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Chef

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Summary of occupation

A chef prepares, cooks, arranges and presents food that is served in dining establishments such as restaurants, hotels, pubs, cafeterias, aeroplanes, cruise ships and work camps. Chefs that work in large establishments may specialise in a particular cuisine, such as Japanese or Thai.

A chef is also responsible for managing kitchen operations, purchasing foodstuffs, and keeping the kitchen clean and hygienic. Other responsibilities include receiving and storing provisions, planning menus, and training and supervising other staff.

ANZSCO description: Plans and organises the preparation and cooking of food in a dining or catering establishment.
Alternative names:
Specialisations: Chef de Cusine, Chef de Partie, Commis Chef, Demi Chef, Head Chef, Second Chef, Sous Chef
Job prospects: Good
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Knowledge, skills and attributes

A chef needs:

  • an enjoyment and appreciation for cooking
  • high standards of personal hygiene
  • a commitment to safe work practices
  • an awareness of nutritional information and eating trends
  • good stress management, with an ability to work quickly and efficiently under pressure
  • physical fitness to stay on their feet for long periods of time
  • the flexibility to work shifts, evenings, weekends and irregular hours.
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Working conditions

Often a chef is expected to work long hours and weekends, in sometimes hot and humid conditions. Evening and weekend work can interfere with personal commitments and shift work can be tiring. Cuts and burns are common injuries for chefs as they work with sharp knives and hot appliances.

A chef can also expect to change employers often, in order to gain more experience or to be promoted.

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Salary details

On average, chefs can expect to earn between $1,000 and $1,249 per week ($52,000 and $64,999 per year), depending on the organisation they work for, and their level of experience. ​

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Tools and technologies

Depending on the type of restaurant, a chef may be expected to use a range of cooking appliances and utensils. They will also be required to adhere to strict hygiene standards, and this may require the use of hair nets or hats. Their work is generally indoors in dining establishments, but in some circumstances, such as working in the armed forces, they may work in the 'field,' using a mobile kitchen.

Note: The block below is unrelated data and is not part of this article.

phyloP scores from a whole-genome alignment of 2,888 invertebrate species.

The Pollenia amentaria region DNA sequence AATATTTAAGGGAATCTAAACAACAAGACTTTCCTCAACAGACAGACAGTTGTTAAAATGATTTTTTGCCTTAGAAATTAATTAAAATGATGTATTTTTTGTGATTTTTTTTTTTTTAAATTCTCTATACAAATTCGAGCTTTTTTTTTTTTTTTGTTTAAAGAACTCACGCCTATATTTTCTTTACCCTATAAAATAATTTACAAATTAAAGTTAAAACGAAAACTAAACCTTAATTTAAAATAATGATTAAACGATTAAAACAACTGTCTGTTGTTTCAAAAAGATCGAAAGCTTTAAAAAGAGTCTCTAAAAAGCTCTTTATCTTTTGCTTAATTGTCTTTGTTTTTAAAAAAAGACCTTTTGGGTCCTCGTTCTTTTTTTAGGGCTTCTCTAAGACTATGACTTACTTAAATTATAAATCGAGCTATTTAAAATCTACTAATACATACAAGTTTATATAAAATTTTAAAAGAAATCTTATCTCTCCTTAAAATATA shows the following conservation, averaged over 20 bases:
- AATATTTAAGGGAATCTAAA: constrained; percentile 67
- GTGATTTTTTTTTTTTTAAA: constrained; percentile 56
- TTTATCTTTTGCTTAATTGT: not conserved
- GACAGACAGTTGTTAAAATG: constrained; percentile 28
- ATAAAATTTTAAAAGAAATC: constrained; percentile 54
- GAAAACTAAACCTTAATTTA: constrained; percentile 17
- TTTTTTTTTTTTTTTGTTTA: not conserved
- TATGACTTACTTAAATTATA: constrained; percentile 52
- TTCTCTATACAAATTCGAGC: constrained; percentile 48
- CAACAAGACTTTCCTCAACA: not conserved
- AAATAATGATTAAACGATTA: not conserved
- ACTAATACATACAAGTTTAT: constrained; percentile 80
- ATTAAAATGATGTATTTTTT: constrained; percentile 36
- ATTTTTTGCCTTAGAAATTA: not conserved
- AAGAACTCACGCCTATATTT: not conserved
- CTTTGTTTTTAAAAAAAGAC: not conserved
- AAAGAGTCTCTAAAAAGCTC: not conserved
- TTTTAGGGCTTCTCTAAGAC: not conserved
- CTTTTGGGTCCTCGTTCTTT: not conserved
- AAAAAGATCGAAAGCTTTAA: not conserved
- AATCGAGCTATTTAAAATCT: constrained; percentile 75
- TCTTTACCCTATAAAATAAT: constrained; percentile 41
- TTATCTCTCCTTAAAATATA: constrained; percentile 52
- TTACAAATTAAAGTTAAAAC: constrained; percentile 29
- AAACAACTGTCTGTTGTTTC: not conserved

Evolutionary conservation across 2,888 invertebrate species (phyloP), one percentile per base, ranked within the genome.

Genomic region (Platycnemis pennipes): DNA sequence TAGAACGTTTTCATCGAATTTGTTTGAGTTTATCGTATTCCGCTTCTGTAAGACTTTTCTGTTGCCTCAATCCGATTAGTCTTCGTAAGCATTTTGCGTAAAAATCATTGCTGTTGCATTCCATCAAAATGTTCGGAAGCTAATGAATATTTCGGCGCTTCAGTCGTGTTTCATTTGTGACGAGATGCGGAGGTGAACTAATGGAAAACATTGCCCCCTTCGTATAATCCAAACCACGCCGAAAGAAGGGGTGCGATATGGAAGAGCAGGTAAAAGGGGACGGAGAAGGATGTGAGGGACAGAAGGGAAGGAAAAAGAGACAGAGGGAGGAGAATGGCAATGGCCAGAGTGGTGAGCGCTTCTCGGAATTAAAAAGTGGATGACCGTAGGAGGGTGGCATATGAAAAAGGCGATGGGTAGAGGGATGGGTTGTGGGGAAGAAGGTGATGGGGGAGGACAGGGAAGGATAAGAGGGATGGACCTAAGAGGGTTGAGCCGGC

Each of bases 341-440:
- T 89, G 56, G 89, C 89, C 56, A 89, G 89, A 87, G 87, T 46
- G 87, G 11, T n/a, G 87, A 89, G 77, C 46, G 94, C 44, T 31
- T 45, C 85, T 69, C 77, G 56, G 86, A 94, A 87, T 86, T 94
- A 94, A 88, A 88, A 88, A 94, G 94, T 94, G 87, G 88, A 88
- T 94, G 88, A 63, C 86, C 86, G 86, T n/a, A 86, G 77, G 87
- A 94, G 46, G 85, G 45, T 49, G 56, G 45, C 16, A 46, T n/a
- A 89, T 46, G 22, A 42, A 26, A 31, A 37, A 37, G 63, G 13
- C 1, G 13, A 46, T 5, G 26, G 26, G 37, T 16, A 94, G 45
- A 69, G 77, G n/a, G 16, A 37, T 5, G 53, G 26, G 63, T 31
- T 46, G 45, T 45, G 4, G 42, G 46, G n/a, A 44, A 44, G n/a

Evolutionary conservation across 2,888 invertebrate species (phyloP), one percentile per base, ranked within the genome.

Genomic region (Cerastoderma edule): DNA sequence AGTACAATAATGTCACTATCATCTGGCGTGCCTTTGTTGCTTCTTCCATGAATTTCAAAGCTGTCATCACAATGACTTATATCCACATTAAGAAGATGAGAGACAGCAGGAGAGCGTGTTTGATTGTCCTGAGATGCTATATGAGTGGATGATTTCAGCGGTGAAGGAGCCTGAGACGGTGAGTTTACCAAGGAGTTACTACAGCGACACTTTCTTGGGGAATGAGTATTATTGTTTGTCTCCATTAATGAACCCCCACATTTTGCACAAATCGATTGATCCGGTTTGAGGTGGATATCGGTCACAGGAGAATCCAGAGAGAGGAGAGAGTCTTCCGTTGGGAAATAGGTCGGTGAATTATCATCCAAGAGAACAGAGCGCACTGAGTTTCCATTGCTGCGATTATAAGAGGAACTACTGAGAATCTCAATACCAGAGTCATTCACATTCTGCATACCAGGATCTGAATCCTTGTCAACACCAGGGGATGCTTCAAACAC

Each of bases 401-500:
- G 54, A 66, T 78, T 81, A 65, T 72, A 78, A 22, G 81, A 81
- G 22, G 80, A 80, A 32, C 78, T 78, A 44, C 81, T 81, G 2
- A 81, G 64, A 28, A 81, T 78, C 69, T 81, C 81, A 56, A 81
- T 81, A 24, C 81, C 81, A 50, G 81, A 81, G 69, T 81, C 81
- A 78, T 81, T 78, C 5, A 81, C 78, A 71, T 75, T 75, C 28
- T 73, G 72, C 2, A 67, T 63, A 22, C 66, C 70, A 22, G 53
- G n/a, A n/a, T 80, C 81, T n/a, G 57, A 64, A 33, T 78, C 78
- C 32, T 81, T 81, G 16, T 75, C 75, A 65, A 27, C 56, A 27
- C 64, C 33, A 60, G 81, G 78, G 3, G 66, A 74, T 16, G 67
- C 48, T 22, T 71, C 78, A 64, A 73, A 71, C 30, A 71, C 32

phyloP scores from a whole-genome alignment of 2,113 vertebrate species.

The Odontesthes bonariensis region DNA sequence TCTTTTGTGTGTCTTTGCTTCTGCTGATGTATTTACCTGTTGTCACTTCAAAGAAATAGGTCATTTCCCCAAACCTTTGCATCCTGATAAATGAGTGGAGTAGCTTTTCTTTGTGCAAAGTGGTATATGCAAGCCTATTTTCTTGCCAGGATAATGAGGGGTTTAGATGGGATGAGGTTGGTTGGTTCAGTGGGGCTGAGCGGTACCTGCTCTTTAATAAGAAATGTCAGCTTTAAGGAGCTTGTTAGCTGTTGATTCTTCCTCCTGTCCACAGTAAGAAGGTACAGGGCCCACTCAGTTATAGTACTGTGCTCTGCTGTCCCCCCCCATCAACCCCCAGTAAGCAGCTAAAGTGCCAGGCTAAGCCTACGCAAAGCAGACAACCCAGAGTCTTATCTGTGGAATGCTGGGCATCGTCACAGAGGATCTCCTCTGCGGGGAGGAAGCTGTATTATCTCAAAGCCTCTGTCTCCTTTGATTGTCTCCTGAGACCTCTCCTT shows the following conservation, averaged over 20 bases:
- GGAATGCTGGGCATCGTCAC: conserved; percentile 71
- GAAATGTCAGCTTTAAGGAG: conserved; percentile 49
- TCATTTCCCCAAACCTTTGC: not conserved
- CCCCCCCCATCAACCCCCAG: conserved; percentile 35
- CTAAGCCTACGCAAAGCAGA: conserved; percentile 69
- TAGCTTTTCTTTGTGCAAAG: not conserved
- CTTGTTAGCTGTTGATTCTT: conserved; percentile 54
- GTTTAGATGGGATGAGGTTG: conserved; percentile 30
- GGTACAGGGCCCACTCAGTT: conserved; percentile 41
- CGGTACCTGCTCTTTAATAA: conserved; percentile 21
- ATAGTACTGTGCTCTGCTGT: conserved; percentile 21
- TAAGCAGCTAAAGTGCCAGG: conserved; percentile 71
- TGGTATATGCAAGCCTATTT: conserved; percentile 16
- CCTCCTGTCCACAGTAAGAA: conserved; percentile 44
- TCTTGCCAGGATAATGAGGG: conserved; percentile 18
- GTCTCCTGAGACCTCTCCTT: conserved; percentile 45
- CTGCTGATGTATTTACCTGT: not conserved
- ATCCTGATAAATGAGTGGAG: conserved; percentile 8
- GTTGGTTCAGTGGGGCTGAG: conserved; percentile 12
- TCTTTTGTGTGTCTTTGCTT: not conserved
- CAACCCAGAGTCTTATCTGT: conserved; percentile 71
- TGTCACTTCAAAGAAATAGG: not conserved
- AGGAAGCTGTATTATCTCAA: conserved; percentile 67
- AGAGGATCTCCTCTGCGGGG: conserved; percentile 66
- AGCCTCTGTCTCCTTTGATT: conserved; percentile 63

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Education and training/entrance requirements

To become a chef, you usually need to undertake an apprenticeship in chef or chef – Asian. Alternatively, you can gain a qualification in commercial cookery.

The chef and chef – Asian apprenticeships usually take 36 months to complete. The chef apprenticeship is available as a school-based apprenticeship.

The Certificate IV in Commercial Cookery is offered at TAFE Colleges and other registered training organisations throughout Western Australia. Browse courses through Jobs and Skills WA and My Skills to find a registered provider near you.​

Related courses

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Apprenticeships and traineeships

As an apprentice or trainee, you enter into a formal training contract with an employer. You spend most of your time working and learning practical skills on the job and you spend some time undertaking structured training with a registered training provider of your choice. They will assess your skills and when you are competent in all areas, you will be awarded a nationally recognised qualification.

If you are still at school you can access an apprenticeship through your school. You generally start your school based apprenticeship by attending school three days a week, spending one day at a registered training organisation and one day at work. Talk to your school's VET Co-ordinator to start your training now through VET in Schools. If you get a full-time apprenticeship you can apply to leave school before reaching the school leaving age.

If you are no longer at school you can apply for an apprenticeship or traineeship and get paid while you learn and work.

Related apprenticeships

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Recognition of prior learning

If you think you already have some of the skills or competencies, obtained either through non-formal or informal learning, you may be able to gain credit through recognition of prior learning.

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